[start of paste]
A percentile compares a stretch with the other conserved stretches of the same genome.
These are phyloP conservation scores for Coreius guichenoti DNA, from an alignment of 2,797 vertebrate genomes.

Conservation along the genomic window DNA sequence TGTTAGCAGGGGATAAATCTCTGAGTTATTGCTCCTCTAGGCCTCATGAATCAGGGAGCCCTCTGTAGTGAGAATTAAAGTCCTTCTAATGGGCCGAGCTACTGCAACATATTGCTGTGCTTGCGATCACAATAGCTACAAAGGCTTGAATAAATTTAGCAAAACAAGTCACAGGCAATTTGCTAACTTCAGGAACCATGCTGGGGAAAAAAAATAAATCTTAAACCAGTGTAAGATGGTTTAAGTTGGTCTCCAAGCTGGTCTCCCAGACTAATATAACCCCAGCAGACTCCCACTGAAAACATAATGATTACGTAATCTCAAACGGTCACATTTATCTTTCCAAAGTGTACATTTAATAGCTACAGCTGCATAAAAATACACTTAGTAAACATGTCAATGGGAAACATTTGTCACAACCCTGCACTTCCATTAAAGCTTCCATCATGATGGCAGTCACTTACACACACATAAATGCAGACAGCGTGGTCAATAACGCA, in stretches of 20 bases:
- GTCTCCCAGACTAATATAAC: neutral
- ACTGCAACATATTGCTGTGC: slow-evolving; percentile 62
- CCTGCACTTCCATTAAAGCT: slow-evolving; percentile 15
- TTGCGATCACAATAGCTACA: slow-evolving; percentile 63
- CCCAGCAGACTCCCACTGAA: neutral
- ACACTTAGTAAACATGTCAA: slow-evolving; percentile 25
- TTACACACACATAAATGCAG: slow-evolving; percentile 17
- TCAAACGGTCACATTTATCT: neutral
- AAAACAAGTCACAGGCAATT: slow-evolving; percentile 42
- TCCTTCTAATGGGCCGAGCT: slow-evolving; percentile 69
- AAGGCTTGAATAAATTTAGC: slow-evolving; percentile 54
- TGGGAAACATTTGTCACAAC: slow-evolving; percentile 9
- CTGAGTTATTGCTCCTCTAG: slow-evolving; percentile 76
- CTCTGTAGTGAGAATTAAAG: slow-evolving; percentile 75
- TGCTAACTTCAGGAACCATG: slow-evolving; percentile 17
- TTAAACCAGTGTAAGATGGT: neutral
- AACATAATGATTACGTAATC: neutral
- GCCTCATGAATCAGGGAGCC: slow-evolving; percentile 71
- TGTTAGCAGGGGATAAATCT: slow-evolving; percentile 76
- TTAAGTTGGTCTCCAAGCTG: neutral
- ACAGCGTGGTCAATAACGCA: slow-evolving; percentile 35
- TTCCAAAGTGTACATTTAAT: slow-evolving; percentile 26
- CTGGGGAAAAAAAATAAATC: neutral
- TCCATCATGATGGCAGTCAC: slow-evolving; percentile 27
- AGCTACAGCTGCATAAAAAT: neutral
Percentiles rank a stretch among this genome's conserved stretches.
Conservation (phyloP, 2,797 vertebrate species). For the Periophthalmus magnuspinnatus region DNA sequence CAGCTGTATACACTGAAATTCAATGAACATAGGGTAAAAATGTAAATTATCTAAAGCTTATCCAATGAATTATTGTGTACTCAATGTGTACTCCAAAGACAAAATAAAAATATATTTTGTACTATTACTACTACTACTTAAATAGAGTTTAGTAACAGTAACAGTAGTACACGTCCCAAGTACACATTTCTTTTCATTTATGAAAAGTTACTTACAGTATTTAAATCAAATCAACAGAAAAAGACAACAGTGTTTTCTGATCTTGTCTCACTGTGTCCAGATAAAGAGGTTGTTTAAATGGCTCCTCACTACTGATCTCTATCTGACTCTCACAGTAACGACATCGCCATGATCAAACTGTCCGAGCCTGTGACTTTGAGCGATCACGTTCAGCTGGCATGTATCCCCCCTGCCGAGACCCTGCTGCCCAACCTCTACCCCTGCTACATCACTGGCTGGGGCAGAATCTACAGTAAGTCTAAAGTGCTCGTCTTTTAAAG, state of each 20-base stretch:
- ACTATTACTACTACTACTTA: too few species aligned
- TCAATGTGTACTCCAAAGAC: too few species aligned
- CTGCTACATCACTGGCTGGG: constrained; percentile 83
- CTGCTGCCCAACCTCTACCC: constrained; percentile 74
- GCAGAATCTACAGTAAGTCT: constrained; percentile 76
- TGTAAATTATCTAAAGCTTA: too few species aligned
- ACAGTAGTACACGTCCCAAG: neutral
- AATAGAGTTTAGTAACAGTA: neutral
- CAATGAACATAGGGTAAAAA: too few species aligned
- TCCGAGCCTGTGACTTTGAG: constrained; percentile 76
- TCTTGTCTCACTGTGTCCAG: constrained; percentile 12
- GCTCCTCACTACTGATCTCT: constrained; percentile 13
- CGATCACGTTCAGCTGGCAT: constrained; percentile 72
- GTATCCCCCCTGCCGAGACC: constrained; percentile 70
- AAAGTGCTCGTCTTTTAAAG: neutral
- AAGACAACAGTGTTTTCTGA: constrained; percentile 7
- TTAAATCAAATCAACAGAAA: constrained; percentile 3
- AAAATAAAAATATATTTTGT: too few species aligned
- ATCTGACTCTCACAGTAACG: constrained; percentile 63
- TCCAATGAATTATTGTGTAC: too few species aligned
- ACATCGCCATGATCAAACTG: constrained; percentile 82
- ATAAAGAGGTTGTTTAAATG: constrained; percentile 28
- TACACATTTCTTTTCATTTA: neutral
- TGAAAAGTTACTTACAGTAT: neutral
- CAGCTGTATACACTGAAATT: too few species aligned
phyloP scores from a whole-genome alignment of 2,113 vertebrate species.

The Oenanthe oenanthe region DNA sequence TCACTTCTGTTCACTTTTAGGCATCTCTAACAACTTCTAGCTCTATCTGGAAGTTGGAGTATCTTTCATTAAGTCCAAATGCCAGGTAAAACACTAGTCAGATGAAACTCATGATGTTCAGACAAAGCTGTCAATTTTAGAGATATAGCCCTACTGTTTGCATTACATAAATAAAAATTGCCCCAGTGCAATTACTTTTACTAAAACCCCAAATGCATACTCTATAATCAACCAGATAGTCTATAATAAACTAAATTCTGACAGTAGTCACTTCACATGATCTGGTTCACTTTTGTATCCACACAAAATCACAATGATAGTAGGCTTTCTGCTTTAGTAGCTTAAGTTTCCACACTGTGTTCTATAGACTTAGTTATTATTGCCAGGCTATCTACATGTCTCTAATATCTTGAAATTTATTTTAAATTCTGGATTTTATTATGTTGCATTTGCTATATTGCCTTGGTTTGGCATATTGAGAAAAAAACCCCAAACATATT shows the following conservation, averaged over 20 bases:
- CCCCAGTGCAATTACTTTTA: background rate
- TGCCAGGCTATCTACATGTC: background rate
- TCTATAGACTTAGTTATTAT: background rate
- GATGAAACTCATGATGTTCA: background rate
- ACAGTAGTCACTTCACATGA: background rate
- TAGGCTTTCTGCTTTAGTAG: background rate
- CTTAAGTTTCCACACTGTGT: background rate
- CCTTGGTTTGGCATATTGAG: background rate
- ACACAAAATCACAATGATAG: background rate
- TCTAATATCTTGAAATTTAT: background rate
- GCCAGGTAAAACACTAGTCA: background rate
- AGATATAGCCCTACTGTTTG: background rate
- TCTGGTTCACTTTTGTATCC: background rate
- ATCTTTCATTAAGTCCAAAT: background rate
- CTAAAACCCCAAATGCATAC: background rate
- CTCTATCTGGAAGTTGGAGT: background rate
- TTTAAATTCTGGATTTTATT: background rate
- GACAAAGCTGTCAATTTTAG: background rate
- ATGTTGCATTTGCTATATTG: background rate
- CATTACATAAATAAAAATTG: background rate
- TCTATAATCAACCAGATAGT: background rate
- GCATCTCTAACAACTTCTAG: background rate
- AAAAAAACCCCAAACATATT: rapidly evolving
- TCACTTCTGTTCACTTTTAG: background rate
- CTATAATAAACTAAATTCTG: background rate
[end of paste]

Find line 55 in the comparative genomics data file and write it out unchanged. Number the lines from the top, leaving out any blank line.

- CAGCTGTATACACTGAAATT: too few species aligned